While there is no monolithic Indigenous culture in Canada, some overreaching values are common to most Indigenous communities. This connection is particularly evident in relation to the environment and humanity’s role within it.

Indigenous peoples living in Canada possess a deep and spiritual connection to the land. The Assembly of First Nations (AFN) is a national advocacy group representing the interests of First Nations citizens in Canada. The AFN’s Environmental Stewardship Unit explained the First Nations’ perspective on the environment:

The term ‘environment’ from a traditional First Nations’ perspective does not distinguish between humanity and everything else. Humans are part of the environment as much as are the fish, wildlife, air, and trees. Traditionally, First Nations’ use of the land recognized the impact on other species around us and we were respectful of the impact we imposed. We do not view people as the masters of the earth, but merely a part of the delicate balance of the earth’s cycle of life. We are aware that our lives depend on observing and honouring this balance.

(Assembly of First Nations, Environmental Stewardship Unit “Overview of Environmental Issues facing First Nations: Context for Participation in Nuclear Fuel Waste Management Issues (Background Paper) March 31 2005 online: <https://www.nwmo.ca/en/~/media/Site/Files/PDFs/2015/11/04/17/30/406_11-AFN-10.ashx> at 1).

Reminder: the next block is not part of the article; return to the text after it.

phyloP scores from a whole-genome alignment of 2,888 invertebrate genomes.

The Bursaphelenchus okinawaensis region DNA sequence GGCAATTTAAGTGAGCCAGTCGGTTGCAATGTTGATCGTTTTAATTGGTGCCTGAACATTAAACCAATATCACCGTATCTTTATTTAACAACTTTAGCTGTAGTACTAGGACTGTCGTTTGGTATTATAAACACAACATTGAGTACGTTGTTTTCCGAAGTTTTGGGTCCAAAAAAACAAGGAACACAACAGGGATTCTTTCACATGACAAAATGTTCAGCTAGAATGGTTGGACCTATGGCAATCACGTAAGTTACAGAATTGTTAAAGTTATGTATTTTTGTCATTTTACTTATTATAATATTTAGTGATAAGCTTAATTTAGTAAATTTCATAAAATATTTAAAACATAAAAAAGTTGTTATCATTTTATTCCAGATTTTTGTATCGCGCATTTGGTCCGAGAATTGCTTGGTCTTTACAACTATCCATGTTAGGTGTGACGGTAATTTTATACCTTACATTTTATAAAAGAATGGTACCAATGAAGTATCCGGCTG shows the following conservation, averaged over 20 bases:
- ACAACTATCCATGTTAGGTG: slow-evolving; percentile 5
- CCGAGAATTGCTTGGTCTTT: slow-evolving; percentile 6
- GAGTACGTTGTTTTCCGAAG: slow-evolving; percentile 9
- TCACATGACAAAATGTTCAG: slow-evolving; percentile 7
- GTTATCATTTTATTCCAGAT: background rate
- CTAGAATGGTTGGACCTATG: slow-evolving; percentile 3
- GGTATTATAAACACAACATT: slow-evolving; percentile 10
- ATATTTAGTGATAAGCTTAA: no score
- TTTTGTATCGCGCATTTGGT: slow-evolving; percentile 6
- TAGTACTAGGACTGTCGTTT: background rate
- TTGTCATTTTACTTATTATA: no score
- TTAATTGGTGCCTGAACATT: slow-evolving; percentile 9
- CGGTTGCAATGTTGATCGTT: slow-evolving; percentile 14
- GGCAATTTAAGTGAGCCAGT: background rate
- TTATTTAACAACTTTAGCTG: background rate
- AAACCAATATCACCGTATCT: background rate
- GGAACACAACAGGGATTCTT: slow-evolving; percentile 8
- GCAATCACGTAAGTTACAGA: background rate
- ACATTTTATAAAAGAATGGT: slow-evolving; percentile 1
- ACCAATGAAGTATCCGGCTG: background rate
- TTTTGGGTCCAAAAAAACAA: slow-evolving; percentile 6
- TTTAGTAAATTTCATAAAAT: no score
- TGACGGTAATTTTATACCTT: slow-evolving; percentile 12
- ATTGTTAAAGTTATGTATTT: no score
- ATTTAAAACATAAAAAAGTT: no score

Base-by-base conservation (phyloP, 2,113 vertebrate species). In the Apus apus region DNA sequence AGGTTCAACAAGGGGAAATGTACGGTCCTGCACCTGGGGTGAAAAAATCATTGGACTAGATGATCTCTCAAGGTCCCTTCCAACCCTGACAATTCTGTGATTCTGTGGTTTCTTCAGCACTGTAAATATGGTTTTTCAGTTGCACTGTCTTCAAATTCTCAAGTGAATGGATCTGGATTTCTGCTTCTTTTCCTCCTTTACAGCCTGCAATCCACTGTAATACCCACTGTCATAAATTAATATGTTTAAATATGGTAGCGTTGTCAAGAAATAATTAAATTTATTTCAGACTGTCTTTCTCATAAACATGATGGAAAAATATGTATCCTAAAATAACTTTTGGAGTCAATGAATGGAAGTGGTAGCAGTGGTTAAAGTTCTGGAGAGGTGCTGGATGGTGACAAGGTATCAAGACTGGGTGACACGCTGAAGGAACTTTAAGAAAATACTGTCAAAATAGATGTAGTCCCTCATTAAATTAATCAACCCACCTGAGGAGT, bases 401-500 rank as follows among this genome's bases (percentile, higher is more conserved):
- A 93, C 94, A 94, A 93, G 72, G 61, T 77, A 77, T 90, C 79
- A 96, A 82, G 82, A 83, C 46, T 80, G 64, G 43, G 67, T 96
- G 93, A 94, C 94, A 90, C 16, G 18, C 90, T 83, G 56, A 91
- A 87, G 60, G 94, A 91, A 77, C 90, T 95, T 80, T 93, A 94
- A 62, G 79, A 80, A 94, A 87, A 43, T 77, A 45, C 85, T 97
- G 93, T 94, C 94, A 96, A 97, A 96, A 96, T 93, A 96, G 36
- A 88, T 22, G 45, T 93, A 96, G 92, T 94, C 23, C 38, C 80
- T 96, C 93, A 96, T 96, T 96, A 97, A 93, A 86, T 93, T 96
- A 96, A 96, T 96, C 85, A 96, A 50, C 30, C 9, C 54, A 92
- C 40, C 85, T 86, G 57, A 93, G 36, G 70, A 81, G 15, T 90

This perspective extends beyond First Nations’ communities, and beyond Canada’s borders. Article 25 of the United Nations Declaration on the Rights of Indigenous Peoples (UN General Assembly, United Nations Declaration on the Rights of Indigenous Peoples: resolution / adopted by the General Assembly 2 October 2007, A/RES/61/295, online: <http://www.un.org/esa/socdev/unpfii/documents/DRIPS_en.pdf> [accessed October 25, 2017] [UNDRIP]) enshrines and protects this profound connection to the land for the world’s Indigenous communities:

Indigenous peoples have the right to maintain and strengthen their distinctive spiritual relationship with their traditionally owned or otherwise occupied and used lands, territories, waters and coastal seas and other resources and to uphold their responsibilities to future generations in this regard.


This connection brings with it a solemn obligation to honour and respect the earth and sustain it for future generations. This responsibility was explained by Shannon MacPhail, an Indigenous community leader, who said “[w]hen you come into this world, you receive a full basket, and it is your obligation to pass a full basket on to the next generation” (Shannon MacPhail, as quoted within Canada, Minister of Environment and Climate Change, Building Common Ground: A New Vision for Impact Assessment in Canada, The Final Report of the Expert Panel for the Review of Environmental Assessment Processes (Ottawa: Her Majesty the Queen in Right of Canada, as Represented by the Minister of Environment and Climate Change, 2017) online: < https://www.canada.ca/content/dam/themes/environment/conservation/environmental-reviews/building-common-ground/building-common-ground.pdf> [EA Expert Panel] at 10).

This stewardship obligation must interact with the varied polycentric needs of modern Indigenous communities, and with the reality of resource development. Sustaining the environment does not mean Indigenous people oppose development. Most Indigenous communities seek to be partners in development, while ensuring that methods and projects undertaken respect their connection and obligation to the air, land, and water (MacDonald-Laurier Institute, Protectors of the Land: Towards an EA Process that Works for Aboriginal Communities and Developers, by Bram Noble and Aniekan Udofia (Ottawa: MacDonald-Laurier Institute, October 2015) online: <https://www.macdonaldlaurier.ca/files/pdf/Noble-EAs-Final.pdf> [Protectors of the Land] at 14).